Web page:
Tag Archives: neuroprotection

Fever in head injury might not be bad

Thanks to Michael McGonigal MD for highlighting this in his excellent Trauma Professional’s Blog:

  • Body temperature does not necessarily reflect brain temperature
  • Low brain temperature was independently associated with a worse outcome in a recent study
  • Brain temperature within the range of 36.5°C to 38°C was associated with a lower probability of death in this study
  • There are no randomised studies on which to base the practice of aggressive cooling of febrile patients with traumatic brain injury

There are few prospective studies reporting the effect of spontaneous temperature changes on outcome after severe traumatic brain injury (TBI). Where studies have been conducted, results are based on systemic rather than brain temperature per se. However, body temperature is not a reliable surrogate for brain temperature. Consequently, the effect of brain temperature changes on outcome in the acute phase after TBI is not clear. Continuous intraparenchymal brain temperature was measured in consecutive admissions of severe TBI patients during the course of the first 5 days of admission to the intensive care unit (ICU). Patients received minimal temperature altering therapy during their ICU stay. Logistic regression was used to explore the relationship between the initial, the 24-h mean, and the 48-h mean brain temperature with outcome for mortality at 30 days and outcome at 3 months. Multifactorial analysis was performed to account for potential confounders. At the 24-h time point, brain temperature within the range of 36.5°C to 38°C was associated with a lower probability of death (10-20%). Brain temperature outside of this range was associated with a higher probability of death and poor 3-month neurological outcome. After adjusting for other predictors of outcome, low brain temperature was independently associated with a worse outcome. Lower brain temperatures (below 37°C) are independently associated with a higher mortality rate after severe TBI. The results suggest that, contrary to current opinion, temperatures within the normal to moderate fever range during the acute post-TBI period do not impose an additional risk for a poor outcome after severe TBI.

The effect of spontaneous alterations in brain temperature on outcome: a prospective observational cohort study in patients with severe traumatic brain injury.
J Neurotrauma. 2010 Dec;27(12):2157-64

Nasal cooling method

More data on the RhinoChill device from an in-hospital study of post-cardiac arrest patients in Germany. The RhinoChill device (BeneChill Inc., San Diego, USA) allows evaporative cooling by spraying an inert liquid coolant (a perfluorochemical) into the nasal cavity. The liquid evaporates instantaneously, thereby removing heat. It can make your nose discoloured, and in one patient with cardiogenic shock, tissue damage of nose and cheeks due to freezing occurred. Several of the authors are linked with the company that manufactures the device.

AIM: Mild therapeutic hypothermia improves survival and neurologic recovery in primary comatose survivors of cardiac arrest. Cooling effectivity, safety and feasibility of nasopharyngeal cooling with the RhinoChill device (BeneChill Inc., San Diego, USA) were determined for induction of therapeutic hypothermia.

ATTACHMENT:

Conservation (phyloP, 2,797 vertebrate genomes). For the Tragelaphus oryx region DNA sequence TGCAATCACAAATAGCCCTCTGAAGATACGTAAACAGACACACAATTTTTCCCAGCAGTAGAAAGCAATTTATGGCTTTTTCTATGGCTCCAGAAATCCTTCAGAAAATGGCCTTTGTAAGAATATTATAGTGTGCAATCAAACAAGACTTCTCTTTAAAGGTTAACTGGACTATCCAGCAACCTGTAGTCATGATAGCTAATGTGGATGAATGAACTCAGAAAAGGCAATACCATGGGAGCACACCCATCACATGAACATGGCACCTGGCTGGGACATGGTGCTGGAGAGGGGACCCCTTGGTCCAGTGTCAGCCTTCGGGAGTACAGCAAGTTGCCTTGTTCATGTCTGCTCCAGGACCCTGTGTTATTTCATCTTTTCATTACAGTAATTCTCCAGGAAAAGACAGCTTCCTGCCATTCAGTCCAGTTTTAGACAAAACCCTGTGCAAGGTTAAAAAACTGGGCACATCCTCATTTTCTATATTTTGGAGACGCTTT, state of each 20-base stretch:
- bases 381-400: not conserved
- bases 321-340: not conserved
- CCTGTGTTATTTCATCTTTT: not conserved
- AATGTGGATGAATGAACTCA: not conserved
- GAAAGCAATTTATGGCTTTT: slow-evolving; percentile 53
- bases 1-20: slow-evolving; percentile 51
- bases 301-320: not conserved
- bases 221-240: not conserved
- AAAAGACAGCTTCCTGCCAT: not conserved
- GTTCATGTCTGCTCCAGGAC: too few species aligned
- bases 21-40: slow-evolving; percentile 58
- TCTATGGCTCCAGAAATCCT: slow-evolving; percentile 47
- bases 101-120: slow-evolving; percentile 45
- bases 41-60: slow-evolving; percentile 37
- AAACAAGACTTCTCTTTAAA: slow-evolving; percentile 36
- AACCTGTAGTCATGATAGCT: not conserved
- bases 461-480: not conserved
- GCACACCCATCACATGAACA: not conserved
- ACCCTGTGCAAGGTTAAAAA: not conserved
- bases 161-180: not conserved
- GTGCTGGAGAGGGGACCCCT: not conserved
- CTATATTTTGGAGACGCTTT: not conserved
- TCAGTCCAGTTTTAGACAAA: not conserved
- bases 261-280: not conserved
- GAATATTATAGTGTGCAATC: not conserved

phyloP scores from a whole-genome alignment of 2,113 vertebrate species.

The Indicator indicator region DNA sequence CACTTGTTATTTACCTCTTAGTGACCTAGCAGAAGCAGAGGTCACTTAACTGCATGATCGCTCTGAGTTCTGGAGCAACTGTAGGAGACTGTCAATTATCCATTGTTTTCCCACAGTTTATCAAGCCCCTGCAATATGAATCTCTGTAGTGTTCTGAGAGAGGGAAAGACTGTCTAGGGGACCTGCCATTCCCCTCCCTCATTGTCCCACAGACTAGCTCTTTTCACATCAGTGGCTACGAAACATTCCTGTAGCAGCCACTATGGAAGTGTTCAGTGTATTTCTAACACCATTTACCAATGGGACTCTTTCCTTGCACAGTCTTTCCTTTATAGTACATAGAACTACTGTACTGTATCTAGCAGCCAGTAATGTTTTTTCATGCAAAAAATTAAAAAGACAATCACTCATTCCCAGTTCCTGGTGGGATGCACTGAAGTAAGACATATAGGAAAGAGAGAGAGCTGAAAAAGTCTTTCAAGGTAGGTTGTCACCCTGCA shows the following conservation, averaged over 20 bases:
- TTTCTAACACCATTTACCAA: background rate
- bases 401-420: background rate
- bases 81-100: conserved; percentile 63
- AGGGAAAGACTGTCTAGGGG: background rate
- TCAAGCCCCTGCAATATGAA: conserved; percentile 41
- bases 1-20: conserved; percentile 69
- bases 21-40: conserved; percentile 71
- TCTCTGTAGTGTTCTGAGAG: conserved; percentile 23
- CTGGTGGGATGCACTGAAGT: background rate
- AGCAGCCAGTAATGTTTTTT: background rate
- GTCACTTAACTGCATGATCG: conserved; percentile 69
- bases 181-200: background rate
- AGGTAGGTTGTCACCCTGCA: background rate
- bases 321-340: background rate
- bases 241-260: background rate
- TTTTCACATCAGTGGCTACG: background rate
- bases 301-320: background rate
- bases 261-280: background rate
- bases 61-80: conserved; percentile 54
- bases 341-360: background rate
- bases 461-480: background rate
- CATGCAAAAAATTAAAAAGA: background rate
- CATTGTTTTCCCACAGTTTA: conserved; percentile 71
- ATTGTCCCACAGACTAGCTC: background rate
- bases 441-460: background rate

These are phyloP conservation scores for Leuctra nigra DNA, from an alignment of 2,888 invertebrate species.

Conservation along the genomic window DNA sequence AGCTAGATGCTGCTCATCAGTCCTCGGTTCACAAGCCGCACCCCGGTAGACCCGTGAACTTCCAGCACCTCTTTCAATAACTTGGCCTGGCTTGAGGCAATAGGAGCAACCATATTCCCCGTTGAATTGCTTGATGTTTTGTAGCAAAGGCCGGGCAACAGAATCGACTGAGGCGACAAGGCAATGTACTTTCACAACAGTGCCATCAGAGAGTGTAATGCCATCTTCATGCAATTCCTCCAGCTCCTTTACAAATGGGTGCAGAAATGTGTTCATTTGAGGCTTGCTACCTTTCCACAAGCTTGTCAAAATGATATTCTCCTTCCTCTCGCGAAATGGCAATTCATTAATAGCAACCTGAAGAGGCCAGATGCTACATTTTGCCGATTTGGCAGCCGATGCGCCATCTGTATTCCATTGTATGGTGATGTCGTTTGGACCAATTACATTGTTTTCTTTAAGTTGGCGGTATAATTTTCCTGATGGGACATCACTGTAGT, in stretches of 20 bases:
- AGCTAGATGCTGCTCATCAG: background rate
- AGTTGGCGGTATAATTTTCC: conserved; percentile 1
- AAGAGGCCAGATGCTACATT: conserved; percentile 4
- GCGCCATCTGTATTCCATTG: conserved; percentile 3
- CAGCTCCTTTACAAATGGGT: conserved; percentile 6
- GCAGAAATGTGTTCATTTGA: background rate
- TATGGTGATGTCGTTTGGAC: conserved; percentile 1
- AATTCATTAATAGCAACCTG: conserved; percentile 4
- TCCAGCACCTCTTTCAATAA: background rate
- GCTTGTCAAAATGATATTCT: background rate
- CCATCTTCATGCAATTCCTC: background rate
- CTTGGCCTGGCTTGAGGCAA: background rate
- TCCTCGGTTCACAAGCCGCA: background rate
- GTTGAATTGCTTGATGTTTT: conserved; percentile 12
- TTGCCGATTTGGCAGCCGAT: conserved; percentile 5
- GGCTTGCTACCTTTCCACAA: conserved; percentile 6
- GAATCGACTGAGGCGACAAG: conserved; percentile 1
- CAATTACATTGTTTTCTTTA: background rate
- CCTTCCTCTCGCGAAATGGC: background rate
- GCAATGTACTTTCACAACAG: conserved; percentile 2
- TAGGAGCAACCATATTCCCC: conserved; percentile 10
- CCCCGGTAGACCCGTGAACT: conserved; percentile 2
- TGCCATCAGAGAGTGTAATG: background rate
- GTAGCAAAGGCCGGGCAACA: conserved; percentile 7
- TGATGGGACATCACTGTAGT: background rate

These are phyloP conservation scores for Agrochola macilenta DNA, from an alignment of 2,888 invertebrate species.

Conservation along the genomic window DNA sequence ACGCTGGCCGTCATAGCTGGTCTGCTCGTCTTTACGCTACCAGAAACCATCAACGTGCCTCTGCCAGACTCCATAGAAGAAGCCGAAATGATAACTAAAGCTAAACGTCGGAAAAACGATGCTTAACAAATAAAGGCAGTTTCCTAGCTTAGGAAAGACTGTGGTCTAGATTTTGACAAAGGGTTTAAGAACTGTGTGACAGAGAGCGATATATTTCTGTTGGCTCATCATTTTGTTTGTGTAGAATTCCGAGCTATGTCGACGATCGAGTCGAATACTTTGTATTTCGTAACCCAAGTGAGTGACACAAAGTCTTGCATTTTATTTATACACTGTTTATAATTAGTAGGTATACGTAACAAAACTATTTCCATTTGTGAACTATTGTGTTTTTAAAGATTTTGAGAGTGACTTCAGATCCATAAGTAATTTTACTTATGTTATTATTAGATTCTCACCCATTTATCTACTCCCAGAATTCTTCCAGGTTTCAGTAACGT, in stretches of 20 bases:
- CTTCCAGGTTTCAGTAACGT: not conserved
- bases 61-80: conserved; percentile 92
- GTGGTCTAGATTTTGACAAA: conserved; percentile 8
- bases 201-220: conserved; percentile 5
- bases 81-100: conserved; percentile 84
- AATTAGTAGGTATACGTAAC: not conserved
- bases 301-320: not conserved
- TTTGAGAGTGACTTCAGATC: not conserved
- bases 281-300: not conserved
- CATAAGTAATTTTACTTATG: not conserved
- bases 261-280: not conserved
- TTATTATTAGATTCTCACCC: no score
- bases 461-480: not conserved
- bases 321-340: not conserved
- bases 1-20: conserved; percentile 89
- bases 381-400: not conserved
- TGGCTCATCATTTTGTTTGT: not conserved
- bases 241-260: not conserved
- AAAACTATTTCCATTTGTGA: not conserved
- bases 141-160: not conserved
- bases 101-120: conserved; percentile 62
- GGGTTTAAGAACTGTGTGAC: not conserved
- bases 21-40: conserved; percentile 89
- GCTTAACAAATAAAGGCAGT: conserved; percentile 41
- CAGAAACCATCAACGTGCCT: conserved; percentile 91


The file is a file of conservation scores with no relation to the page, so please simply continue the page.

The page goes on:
METHODS: Eleven emergency departments and intensive care units participated in this multi-centre, single-arm descriptive study. Eighty-four patients after successful resuscitation from cardiac arrest were cooled with nasopharyngeal delivery of an evaporative coolant for 1h. Subsequently, temperature was controlled with systemic cooling at 33 degrees C. Cooling rates, adverse events and neurologic outcome at hospital discharge using cerebral performance categories (CPC; CPC 1=normal to CPC 5=dead) were documented. Temperatures are presented as median and the range from the first to the third quartile.
RESULTS: Nasopharyngeal cooling for 1h reduced tympanic temperature by median 2.3 (1.6; 3.0) degrees C, core temperature by 1.1 (0.7; 1.5) degrees C. Nasal discoloration occurred during the procedure in 10 (12%) patients, resolved in 9, and was persistent in 1 (1%). Epistaxis was observed in 2 (2%) patients. Periorbital gas emphysema occurred in 1 (1%) patient and resolved spontaneously. Thirty-four of 84 patients (40%) patients survived, 26/34 with favorable neurological outcome (CPC of 1-2) at discharge.
CONCLUSIONS: Nasopharyngeal evaporative cooling used for 1h in primary cardiac arrest survivors is feasible and safe at flow rates of 40-50L/min in a hospital setting.
Safety and feasibility of nasopharyngeal evaporative cooling in the emergency department setting in survivors of cardiac arrest
Resuscitation. 2010 Aug;81(8):943-9

ILCOR neonatal cooling guideline

On the basis of the published data to date the Neonatal Task Force of the International Liaison Committee on Resuscitation (ILCOR) made the following recommendation on February 2010 with regard to therapeutic hypothermia:

  • Newly born infants born at term or near-term with evolving moderate to severe hypoxic-ischemic encephalopathy should be offered therapeutic hypothermia.
  • Whole-body cooling and selective head cooling are both appropriate strategies.